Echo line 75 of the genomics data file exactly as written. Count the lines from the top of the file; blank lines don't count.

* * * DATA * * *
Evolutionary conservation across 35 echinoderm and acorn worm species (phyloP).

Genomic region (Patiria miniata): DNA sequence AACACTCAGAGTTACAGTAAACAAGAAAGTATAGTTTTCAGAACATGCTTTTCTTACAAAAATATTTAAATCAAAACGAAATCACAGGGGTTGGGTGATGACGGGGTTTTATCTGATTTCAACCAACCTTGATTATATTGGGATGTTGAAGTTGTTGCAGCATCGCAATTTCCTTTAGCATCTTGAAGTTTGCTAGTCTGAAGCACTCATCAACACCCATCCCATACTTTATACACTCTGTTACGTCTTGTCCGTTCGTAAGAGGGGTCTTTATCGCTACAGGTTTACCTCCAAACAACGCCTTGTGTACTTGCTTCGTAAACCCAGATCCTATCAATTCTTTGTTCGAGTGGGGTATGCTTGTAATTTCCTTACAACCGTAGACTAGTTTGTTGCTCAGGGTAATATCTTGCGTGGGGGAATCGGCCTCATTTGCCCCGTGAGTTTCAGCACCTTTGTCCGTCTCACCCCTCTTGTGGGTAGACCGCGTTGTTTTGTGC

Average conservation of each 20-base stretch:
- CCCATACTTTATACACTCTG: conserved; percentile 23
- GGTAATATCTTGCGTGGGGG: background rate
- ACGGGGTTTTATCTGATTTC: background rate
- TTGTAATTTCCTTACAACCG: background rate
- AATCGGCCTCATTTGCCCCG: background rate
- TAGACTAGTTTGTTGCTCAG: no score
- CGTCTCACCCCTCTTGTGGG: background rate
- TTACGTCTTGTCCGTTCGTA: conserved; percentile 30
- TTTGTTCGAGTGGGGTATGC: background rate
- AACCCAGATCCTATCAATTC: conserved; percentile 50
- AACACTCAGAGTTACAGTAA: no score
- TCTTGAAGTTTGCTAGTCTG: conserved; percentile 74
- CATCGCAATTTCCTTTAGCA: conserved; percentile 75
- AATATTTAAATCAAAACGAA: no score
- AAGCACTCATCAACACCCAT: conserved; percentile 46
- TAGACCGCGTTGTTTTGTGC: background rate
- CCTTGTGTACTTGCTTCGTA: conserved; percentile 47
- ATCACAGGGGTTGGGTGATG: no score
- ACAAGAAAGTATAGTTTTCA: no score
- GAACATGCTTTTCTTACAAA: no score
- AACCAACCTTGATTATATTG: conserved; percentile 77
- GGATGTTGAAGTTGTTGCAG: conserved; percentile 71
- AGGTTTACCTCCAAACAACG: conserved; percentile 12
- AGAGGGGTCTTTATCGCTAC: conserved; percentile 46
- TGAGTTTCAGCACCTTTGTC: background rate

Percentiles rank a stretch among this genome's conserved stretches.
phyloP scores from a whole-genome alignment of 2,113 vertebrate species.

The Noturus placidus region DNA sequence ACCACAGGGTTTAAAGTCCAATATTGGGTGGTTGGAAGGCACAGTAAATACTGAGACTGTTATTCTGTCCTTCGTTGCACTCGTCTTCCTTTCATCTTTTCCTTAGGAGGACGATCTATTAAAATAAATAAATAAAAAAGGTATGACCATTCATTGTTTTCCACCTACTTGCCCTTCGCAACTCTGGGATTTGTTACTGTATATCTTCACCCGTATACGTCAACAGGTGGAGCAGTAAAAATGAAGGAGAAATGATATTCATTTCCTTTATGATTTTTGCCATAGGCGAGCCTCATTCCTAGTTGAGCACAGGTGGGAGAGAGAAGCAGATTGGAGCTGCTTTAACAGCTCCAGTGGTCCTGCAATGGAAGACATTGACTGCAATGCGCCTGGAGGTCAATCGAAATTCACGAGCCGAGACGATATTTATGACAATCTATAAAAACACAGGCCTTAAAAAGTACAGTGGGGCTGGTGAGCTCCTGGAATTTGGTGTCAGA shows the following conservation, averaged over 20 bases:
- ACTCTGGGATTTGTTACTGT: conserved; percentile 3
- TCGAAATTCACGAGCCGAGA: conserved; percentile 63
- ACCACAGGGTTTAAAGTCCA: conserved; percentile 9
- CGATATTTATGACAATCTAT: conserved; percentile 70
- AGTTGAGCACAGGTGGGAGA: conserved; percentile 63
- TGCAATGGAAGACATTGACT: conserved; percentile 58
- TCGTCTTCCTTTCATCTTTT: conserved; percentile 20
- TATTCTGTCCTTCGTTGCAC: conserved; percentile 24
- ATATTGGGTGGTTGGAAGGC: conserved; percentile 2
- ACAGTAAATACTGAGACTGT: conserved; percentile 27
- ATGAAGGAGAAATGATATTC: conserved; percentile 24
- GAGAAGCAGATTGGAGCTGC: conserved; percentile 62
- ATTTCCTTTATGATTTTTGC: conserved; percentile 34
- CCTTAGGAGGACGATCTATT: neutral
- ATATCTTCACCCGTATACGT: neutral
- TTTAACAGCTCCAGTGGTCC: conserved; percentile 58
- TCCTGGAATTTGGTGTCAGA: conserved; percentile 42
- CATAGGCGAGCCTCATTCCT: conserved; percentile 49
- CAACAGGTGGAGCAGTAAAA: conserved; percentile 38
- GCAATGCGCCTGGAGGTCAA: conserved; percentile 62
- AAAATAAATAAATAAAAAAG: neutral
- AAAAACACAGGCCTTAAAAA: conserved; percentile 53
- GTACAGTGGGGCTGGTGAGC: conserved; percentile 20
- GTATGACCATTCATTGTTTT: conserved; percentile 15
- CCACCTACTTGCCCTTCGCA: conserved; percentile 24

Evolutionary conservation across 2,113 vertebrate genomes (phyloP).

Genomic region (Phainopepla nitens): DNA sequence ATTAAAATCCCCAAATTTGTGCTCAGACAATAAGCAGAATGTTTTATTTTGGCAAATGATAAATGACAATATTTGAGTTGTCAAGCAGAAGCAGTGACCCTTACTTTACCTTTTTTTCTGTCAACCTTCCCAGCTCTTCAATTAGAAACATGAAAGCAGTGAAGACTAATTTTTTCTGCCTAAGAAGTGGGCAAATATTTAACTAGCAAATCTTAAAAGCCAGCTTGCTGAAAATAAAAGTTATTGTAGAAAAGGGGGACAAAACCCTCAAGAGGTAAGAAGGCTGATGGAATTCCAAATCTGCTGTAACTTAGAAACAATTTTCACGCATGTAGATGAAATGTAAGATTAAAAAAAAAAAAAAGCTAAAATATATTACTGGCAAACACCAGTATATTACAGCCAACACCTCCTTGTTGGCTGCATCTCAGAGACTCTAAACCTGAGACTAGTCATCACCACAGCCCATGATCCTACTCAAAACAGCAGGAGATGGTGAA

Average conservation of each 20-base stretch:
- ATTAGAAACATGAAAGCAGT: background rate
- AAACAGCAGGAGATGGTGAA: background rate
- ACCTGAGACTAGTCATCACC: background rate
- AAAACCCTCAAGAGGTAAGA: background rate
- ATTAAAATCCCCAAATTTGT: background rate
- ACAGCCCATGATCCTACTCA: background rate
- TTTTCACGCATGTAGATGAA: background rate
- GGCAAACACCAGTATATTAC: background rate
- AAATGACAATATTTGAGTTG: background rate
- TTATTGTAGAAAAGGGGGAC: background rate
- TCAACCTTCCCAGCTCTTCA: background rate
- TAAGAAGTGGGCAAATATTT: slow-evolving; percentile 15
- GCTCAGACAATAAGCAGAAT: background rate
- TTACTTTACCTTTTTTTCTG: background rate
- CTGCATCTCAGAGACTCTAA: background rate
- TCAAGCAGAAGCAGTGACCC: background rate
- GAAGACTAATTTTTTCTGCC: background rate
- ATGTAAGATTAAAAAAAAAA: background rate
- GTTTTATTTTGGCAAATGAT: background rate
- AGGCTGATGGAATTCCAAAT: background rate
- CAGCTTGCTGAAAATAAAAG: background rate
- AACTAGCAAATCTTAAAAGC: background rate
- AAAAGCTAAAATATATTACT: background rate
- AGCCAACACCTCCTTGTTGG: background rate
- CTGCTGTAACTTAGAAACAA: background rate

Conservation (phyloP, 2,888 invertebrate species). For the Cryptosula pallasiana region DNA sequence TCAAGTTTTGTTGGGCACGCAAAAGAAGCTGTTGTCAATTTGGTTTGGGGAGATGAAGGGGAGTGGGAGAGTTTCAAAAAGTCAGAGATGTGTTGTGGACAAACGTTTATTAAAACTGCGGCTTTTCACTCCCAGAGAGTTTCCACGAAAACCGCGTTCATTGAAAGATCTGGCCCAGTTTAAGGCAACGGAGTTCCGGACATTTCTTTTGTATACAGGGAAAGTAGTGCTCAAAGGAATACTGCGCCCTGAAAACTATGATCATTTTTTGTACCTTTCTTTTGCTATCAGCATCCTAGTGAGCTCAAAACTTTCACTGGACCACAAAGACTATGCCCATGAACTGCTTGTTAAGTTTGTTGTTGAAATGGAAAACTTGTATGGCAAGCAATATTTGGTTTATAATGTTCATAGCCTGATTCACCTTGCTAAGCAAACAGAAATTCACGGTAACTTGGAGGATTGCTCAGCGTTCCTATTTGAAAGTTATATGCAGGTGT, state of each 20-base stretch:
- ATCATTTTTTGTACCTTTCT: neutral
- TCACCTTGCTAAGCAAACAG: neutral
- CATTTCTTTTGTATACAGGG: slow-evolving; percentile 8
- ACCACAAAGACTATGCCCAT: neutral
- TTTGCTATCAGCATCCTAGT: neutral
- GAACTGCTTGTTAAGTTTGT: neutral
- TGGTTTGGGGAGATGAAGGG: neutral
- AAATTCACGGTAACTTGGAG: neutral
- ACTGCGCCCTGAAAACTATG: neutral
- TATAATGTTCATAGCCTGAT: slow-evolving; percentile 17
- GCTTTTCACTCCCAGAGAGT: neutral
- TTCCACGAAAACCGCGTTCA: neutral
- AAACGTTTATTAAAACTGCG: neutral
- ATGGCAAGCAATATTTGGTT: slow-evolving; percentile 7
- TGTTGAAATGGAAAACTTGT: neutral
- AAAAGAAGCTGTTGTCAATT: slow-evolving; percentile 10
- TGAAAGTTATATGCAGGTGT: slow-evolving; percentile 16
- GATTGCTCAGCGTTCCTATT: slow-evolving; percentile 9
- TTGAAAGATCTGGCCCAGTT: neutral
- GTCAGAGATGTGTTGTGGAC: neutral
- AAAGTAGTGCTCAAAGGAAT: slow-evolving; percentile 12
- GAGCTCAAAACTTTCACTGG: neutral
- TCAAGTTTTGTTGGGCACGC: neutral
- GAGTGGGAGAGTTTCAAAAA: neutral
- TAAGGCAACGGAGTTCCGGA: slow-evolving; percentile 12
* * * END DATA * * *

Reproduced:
- TCAAGCAGAAGCAGTGACCC: background rate